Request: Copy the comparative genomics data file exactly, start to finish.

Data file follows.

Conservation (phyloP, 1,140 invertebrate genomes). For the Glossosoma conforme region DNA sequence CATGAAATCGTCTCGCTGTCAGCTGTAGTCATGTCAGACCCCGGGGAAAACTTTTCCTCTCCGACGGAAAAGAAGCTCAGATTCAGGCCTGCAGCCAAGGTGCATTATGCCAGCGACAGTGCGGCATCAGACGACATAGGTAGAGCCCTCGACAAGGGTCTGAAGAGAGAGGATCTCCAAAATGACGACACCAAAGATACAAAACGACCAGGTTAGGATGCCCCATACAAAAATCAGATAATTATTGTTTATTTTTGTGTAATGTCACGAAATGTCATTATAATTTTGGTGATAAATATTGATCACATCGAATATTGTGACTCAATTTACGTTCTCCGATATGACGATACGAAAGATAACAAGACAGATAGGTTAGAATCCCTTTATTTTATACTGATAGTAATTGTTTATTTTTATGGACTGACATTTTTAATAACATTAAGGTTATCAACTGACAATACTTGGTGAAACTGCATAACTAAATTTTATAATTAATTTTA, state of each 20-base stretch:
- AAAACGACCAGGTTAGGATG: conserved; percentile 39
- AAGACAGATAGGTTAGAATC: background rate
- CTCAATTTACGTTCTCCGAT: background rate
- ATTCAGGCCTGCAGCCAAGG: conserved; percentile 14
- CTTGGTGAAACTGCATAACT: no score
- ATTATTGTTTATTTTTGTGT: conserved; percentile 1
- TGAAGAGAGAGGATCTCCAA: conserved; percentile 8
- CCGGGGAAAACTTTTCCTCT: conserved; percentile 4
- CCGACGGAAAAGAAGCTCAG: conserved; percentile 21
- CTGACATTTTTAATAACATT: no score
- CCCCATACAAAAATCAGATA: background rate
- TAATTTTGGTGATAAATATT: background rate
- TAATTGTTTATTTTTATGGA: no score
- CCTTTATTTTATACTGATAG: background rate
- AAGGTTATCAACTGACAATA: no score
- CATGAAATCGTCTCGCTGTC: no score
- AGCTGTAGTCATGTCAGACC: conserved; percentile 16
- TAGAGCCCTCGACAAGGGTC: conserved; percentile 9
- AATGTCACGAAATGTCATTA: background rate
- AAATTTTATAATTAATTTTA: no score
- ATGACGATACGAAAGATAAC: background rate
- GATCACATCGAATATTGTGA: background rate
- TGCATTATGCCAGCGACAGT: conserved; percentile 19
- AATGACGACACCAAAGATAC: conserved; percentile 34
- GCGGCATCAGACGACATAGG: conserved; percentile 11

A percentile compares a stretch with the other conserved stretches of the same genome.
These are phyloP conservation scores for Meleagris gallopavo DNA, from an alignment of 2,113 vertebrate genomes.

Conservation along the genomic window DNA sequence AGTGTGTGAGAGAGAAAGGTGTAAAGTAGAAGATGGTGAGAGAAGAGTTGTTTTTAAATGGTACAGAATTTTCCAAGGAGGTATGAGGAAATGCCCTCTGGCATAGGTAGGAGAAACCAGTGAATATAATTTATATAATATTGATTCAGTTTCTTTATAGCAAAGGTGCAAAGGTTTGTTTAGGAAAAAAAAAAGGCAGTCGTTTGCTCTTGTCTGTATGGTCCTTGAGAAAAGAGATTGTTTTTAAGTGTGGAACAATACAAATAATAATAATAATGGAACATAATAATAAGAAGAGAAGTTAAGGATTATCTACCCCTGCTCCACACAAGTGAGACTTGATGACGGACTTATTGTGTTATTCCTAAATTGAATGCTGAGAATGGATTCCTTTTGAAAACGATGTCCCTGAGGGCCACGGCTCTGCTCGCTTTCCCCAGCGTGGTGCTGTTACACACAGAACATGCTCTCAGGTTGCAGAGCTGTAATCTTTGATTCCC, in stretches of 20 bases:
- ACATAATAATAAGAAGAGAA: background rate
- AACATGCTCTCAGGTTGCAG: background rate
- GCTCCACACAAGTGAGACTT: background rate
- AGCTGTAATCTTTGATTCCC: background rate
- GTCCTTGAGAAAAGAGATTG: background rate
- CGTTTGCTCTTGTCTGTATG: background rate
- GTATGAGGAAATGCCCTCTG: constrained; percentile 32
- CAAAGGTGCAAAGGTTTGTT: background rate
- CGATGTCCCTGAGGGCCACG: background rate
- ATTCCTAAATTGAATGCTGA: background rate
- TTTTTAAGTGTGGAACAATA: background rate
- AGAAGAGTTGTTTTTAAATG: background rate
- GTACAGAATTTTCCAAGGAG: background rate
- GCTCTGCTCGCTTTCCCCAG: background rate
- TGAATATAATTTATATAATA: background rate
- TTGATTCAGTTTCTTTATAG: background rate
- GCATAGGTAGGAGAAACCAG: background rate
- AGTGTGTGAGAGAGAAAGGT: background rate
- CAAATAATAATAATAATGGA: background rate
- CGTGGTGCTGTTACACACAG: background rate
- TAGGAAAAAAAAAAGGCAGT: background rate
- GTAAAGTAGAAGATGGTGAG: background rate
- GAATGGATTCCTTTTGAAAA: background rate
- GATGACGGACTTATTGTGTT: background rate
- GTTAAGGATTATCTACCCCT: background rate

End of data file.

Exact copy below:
Conservation (phyloP, 1,140 invertebrate genomes). For the Glossosoma conforme region DNA sequence CATGAAATCGTCTCGCTGTCAGCTGTAGTCATGTCAGACCCCGGGGAAAACTTTTCCTCTCCGACGGAAAAGAAGCTCAGATTCAGGCCTGCAGCCAAGGTGCATTATGCCAGCGACAGTGCGGCATCAGACGACATAGGTAGAGCCCTCGACAAGGGTCTGAAGAGAGAGGATCTCCAAAATGACGACACCAAAGATACAAAACGACCAGGTTAGGATGCCCCATACAAAAATCAGATAATTATTGTTTATTTTTGTGTAATGTCACGAAATGTCATTATAATTTTGGTGATAAATATTGATCACATCGAATATTGTGACTCAATTTACGTTCTCCGATATGACGATACGAAAGATAACAAGACAGATAGGTTAGAATCCCTTTATTTTATACTGATAGTAATTGTTTATTTTTATGGACTGACATTTTTAATAACATTAAGGTTATCAACTGACAATACTTGGTGAAACTGCATAACTAAATTTTATAATTAATTTTA, state of each 20-base stretch:
- AAAACGACCAGGTTAGGATG: conserved; percentile 39
- AAGACAGATAGGTTAGAATC: background rate
- CTCAATTTACGTTCTCCGAT: background rate
- ATTCAGGCCTGCAGCCAAGG: conserved; percentile 14
- CTTGGTGAAACTGCATAACT: no score
- ATTATTGTTTATTTTTGTGT: conserved; percentile 1
- TGAAGAGAGAGGATCTCCAA: conserved; percentile 8
- CCGGGGAAAACTTTTCCTCT: conserved; percentile 4
- CCGACGGAAAAGAAGCTCAG: conserved; percentile 21
- CTGACATTTTTAATAACATT: no score
- CCCCATACAAAAATCAGATA: background rate
- TAATTTTGGTGATAAATATT: background rate
- TAATTGTTTATTTTTATGGA: no score
- CCTTTATTTTATACTGATAG: background rate
- AAGGTTATCAACTGACAATA: no score
- CATGAAATCGTCTCGCTGTC: no score
- AGCTGTAGTCATGTCAGACC: conserved; percentile 16
- TAGAGCCCTCGACAAGGGTC: conserved; percentile 9
- AATGTCACGAAATGTCATTA: background rate
- AAATTTTATAATTAATTTTA: no score
- ATGACGATACGAAAGATAAC: background rate
- GATCACATCGAATATTGTGA: background rate
- TGCATTATGCCAGCGACAGT: conserved; percentile 19
- AATGACGACACCAAAGATAC: conserved; percentile 34
- GCGGCATCAGACGACATAGG: conserved; percentile 11

A percentile compares a stretch with the other conserved stretches of the same genome.
These are phyloP conservation scores for Meleagris gallopavo DNA, from an alignment of 2,113 vertebrate genomes.

Conservation along the genomic window DNA sequence AGTGTGTGAGAGAGAAAGGTGTAAAGTAGAAGATGGTGAGAGAAGAGTTGTTTTTAAATGGTACAGAATTTTCCAAGGAGGTATGAGGAAATGCCCTCTGGCATAGGTAGGAGAAACCAGTGAATATAATTTATATAATATTGATTCAGTTTCTTTATAGCAAAGGTGCAAAGGTTTGTTTAGGAAAAAAAAAAGGCAGTCGTTTGCTCTTGTCTGTATGGTCCTTGAGAAAAGAGATTGTTTTTAAGTGTGGAACAATACAAATAATAATAATAATGGAACATAATAATAAGAAGAGAAGTTAAGGATTATCTACCCCTGCTCCACACAAGTGAGACTTGATGACGGACTTATTGTGTTATTCCTAAATTGAATGCTGAGAATGGATTCCTTTTGAAAACGATGTCCCTGAGGGCCACGGCTCTGCTCGCTTTCCCCAGCGTGGTGCTGTTACACACAGAACATGCTCTCAGGTTGCAGAGCTGTAATCTTTGATTCCC, in stretches of 20 bases:
- ACATAATAATAAGAAGAGAA: background rate
- AACATGCTCTCAGGTTGCAG: background rate
- GCTCCACACAAGTGAGACTT: background rate
- AGCTGTAATCTTTGATTCCC: background rate
- GTCCTTGAGAAAAGAGATTG: background rate
- CGTTTGCTCTTGTCTGTATG: background rate
- GTATGAGGAAATGCCCTCTG: constrained; percentile 32
- CAAAGGTGCAAAGGTTTGTT: background rate
- CGATGTCCCTGAGGGCCACG: background rate
- ATTCCTAAATTGAATGCTGA: background rate
- TTTTTAAGTGTGGAACAATA: background rate
- AGAAGAGTTGTTTTTAAATG: background rate
- GTACAGAATTTTCCAAGGAG: background rate
- GCTCTGCTCGCTTTCCCCAG: background rate
- TGAATATAATTTATATAATA: background rate
- TTGATTCAGTTTCTTTATAG: background rate
- GCATAGGTAGGAGAAACCAG: background rate
- AGTGTGTGAGAGAGAAAGGT: background rate
- CAAATAATAATAATAATGGA: background rate
- CGTGGTGCTGTTACACACAG: background rate
- TAGGAAAAAAAAAAGGCAGT: background rate
- GTAAAGTAGAAGATGGTGAG: background rate
- GAATGGATTCCTTTTGAAAA: background rate
- GATGACGGACTTATTGTGTT: background rate
- GTTAAGGATTATCTACCCCT: background rate